I'm a huge fan of the Odd Thomas books. I've read all the novels, seen the webisodes, red the graphic novels, read the kindle interludes.. If Odd Thomas is in it, I've read it.
That said, this novel was kind of a mixed bag for me. For me, one of the main appeals of Odd Thomas is the setting: The world of Odd Thomas is very much like our own, with no superpowered beings or anything of the like. Odd is an extraordinary person with extraordinary abilities in what is an otherwise regular world.
There was a bit of sci-fi already in book 3 (Brother Odd) but this one plunges into it: alternate dimensions, fantastical creatures, weird sci-fi machinery.. The world in this book is decidedly not "normal" and it takes away a big part of what was appealing of Odd Thomas to me: I cannot relate to his world anymore, and I can no longer think that the world of Odd Thomas could very well be ours.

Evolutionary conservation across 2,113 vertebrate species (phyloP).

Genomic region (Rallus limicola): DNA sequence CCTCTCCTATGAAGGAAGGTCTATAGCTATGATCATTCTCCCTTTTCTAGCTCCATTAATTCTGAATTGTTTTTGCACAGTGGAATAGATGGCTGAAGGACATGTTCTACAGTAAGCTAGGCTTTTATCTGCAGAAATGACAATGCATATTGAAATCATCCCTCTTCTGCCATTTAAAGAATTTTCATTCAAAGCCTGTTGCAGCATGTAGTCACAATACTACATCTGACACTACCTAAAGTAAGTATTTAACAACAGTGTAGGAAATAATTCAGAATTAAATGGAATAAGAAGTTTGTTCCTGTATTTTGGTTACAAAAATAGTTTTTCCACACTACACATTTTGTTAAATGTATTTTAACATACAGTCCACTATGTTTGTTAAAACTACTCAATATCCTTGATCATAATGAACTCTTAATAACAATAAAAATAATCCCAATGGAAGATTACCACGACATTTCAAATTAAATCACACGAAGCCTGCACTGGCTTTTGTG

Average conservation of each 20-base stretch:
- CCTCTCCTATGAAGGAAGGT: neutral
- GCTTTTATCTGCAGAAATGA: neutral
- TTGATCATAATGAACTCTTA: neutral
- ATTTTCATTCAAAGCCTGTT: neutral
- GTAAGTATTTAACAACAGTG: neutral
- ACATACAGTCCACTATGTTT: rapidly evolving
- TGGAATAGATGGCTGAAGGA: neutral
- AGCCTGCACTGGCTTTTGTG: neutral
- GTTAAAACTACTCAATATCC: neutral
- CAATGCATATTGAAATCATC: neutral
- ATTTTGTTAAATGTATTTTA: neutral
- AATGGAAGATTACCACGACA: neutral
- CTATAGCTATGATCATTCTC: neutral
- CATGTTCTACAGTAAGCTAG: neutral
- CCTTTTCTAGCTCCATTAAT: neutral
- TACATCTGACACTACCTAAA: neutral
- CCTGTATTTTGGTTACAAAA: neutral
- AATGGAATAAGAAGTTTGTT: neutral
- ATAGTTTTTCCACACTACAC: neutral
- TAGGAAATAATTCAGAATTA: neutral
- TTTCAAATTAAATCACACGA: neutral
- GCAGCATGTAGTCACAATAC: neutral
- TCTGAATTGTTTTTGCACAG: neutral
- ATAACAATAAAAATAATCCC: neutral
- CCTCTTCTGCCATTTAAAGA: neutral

But even if that takes away a lot of enthusiasm out of the book for me, I still continued to read on. Odd Thomas does a lot of Odd Thomas things, and that is always a joy. But as I continued to read, I continued to notice that there were almost no ghosts in this story. And the ones that are there, are so marginally tied to the story and to the plot that they could've very well be written out of the book and you wouldn't have missed a thing. So that leaves us with a sci-fi book about Odd Thomas were his one special ability to see ghosts is almost irrelevant. The only ability he uses is his "psychic magnetism" a handful of times, but a lot of times it just seems like lazy writing when he uses it.
Odd Thomas and his quirky habits are a joy, and that's why I'm giving it a couple stars. But when I was done with the book, I was pretty much wondering: Why was this an Odd Thomas book? It felt as if this was a novel of a different character that was shoehorned into being an Odd Thomas book, without much care for how it fits into the Odd Thomas world.